October 5, 2012
Examine What It’s Like Being Free and Black in Revolutionary Virginia during Programs at the Art Museums of Colonial Williamsburg
Guests discover what it was like to be free and African American in the 18th-century capital of Virginia during two programs at the Art Museums, 326 W. Francis St., Williamsburg.
The program, “Ain’t I Free?” explores the life of Edith Cumbo and how she and others acted to seek the rights and privileges of citizens at 11:45 a.m. Mondays, Oct. 8, 15, 22, 29, Nov. 5 and 19.
Meet three black women who didn’t accept society’s limits on what they could accomplish during the program, “To Be Seen as an American,” 4 p.m. Nov. 1 and 5. Lydia rose from slave to entrepreneur. Katie Marie was educated but not given the resources to teacher others, and Clara Byrd Baker fought for equal rights in the 20th century.
Any Revolutionary City ticket, Annual, Good Neighbor or museum pass provides access to these programs.
For more information, call 1-800-HISTORY or (757) 220-7724.
Programs and exhibitions at the Colonial Williamsburg Foundation’s DeWitt Wallace Decorative Arts Museum are supported by the DeWitt Wallace Endowment Fund.
The L. Kay Wilkinson Endowment for Women’s Studies helps underwrite Colonial Williamsburg programs illustrating the lives of 18th-century women.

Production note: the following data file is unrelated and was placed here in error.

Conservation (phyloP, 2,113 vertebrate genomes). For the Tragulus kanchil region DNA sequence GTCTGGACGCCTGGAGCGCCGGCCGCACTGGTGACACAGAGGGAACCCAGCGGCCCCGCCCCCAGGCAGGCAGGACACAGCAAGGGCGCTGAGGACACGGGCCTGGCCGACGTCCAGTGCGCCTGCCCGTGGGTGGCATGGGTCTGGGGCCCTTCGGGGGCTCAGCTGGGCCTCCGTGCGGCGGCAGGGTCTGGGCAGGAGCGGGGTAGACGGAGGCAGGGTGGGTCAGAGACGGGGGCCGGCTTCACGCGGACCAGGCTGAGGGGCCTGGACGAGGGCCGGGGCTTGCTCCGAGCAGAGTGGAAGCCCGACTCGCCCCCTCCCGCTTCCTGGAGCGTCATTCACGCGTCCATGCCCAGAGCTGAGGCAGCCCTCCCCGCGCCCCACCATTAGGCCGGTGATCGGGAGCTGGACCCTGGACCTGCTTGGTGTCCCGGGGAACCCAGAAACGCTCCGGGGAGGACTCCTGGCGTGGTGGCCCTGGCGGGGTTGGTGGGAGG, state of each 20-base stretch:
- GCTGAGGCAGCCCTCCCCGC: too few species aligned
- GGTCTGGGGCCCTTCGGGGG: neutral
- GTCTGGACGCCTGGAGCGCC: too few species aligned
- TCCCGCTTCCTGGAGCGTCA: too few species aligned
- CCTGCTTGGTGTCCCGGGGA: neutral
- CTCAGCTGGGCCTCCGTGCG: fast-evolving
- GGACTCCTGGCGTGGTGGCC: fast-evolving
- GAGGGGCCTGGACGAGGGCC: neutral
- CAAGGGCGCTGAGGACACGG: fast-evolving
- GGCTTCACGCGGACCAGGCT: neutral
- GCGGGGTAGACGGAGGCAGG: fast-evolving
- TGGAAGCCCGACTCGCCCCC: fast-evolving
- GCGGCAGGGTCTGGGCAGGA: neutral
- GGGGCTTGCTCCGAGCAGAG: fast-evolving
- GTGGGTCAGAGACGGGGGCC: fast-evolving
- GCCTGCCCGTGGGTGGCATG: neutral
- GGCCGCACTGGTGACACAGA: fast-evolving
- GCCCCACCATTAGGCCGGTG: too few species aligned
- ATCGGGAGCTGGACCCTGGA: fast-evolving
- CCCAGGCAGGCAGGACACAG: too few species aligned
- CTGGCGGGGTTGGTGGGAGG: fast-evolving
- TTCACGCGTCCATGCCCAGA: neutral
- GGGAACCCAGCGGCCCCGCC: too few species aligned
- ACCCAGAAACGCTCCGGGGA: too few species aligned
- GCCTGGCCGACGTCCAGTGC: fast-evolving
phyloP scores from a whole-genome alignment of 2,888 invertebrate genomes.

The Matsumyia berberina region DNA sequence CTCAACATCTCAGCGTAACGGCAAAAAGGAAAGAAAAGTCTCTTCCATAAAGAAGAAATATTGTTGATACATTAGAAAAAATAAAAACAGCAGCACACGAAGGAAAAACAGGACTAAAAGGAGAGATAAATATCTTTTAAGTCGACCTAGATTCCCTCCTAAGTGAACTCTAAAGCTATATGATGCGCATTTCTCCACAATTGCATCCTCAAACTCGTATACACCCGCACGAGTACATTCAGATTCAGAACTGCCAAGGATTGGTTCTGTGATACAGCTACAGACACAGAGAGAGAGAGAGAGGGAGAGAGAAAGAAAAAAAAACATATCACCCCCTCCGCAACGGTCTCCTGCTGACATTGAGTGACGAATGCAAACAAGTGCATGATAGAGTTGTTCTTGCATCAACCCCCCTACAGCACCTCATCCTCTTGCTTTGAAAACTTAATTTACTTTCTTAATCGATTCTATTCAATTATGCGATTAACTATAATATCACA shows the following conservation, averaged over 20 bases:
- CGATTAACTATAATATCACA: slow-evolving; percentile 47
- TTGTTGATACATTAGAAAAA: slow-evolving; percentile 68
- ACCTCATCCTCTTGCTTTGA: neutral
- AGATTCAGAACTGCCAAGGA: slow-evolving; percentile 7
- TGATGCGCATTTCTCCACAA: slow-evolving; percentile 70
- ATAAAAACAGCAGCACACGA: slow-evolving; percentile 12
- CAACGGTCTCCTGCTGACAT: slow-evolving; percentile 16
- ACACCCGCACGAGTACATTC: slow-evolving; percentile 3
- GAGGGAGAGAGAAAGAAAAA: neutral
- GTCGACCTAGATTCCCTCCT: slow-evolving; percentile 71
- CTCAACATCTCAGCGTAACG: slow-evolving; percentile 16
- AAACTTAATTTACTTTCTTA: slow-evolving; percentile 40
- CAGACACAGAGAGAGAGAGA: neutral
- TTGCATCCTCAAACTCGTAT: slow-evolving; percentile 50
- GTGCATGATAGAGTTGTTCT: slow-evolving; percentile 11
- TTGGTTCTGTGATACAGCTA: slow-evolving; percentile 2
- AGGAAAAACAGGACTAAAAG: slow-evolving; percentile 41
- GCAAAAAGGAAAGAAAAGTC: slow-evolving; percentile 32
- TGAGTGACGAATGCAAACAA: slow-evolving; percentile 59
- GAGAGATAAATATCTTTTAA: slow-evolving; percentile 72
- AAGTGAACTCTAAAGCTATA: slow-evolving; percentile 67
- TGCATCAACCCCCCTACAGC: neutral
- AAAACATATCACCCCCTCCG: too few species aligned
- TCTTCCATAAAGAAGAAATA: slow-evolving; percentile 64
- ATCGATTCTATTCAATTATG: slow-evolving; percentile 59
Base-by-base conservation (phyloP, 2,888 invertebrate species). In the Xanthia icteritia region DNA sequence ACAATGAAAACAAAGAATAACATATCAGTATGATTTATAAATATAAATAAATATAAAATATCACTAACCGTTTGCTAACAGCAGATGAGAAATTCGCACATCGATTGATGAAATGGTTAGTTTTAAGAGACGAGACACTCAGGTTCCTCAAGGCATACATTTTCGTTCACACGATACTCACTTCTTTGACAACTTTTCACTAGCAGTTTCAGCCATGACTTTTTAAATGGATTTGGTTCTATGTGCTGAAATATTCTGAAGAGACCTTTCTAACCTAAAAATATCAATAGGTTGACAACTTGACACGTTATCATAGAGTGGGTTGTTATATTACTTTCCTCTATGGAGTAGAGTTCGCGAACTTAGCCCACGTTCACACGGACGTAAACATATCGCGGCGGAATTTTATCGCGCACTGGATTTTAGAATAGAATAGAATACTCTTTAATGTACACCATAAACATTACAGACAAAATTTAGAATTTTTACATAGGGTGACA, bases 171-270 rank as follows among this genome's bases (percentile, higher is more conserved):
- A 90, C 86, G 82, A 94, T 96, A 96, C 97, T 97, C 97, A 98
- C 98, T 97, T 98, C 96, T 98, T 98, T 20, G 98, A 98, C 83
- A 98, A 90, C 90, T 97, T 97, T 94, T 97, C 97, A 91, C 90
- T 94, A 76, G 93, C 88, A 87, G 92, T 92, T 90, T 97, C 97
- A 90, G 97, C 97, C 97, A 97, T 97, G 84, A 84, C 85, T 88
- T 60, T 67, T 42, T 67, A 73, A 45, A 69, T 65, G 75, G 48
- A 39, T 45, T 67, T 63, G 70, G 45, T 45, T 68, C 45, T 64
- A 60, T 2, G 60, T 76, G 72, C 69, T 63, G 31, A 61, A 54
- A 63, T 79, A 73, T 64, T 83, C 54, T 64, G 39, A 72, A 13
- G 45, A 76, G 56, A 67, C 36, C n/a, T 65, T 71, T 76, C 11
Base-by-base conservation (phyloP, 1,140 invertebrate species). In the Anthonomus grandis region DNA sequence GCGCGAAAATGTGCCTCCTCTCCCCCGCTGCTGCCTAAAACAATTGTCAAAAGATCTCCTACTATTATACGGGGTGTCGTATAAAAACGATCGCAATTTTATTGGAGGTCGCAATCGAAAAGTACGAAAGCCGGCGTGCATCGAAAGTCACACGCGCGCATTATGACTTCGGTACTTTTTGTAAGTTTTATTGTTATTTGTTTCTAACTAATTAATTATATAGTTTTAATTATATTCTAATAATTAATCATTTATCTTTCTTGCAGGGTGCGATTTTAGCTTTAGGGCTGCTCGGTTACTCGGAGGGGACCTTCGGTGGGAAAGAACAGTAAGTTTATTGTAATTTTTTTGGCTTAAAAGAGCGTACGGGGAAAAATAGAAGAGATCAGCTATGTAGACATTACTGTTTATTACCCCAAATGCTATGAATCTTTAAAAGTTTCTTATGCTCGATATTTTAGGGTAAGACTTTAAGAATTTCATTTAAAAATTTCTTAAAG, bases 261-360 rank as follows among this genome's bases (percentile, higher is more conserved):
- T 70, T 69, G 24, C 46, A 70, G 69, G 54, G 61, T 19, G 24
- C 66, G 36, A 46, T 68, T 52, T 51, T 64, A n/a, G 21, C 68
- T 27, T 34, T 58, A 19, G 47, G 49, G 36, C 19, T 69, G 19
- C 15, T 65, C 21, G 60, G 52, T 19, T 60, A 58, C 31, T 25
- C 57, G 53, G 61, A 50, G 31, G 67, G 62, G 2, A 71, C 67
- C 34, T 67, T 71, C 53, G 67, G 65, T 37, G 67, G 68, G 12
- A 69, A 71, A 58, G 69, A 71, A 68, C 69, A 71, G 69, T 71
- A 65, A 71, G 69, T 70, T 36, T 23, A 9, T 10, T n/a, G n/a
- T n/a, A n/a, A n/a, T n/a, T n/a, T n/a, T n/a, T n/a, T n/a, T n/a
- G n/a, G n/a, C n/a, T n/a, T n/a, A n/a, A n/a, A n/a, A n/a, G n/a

Colonial Williamsburg’s African American programming is made possible by the generous support of the National Endowment of Humanities, Mr. and Mrs. Richard D. Parsons, Douglas N. Morton, Marilyn L. Brown, the Norfolk Southern Corporation, the Charles E. Culpeper Endowments in Arts and Culture of the Rockefeller Brothers Fund, Altria Client Services, AT&T, Philip Morris, Dominion Foundation and IBM.
The Art Museums of Colonial Williamsburg include the Abby Aldrich Rockefeller Folk Art Museum and the DeWitt Wallace Decorative Arts Museum. The Abby Aldrich Rockefeller Folk Art Museum is home to the nation’s premier collection of American folk art, with more than 5,000 folk art objects made during the 18th, 19th and 20th centuries. The DeWitt Wallace Decorative Arts Museum exhibits the best in British and American decorative arts from 1670–1830.
The Art Museums of Colonial Williamsburg are located at the intersection of Francis and South Henry Streets in Williamsburg, Va., and are entered through the Public Hospital of 1773. Museum hours are 10 a.m. to 7 p.m. daily. For museum program information, telephone (757) 220-7724.
The Colonial Williamsburg Foundation is the not-for-profit educational and cultural organization that preserves and operates the restored 18th-century Revolutionary capital of Virginia as a town-sized living history museum, telling the inspirational stories of our nation’s founding men and women. Williamsburg is located in Virginia’s Tidewater region, 20 minutes from Newport News, within an hour’s drive of Richmond and Norfolk, and 150 miles south of Washington, D.C., off Interstate 64. For more information about Colonial Williamsburg, call 1-800-HISTORY or visit Colonial Williamsburg’s website at www.history.org.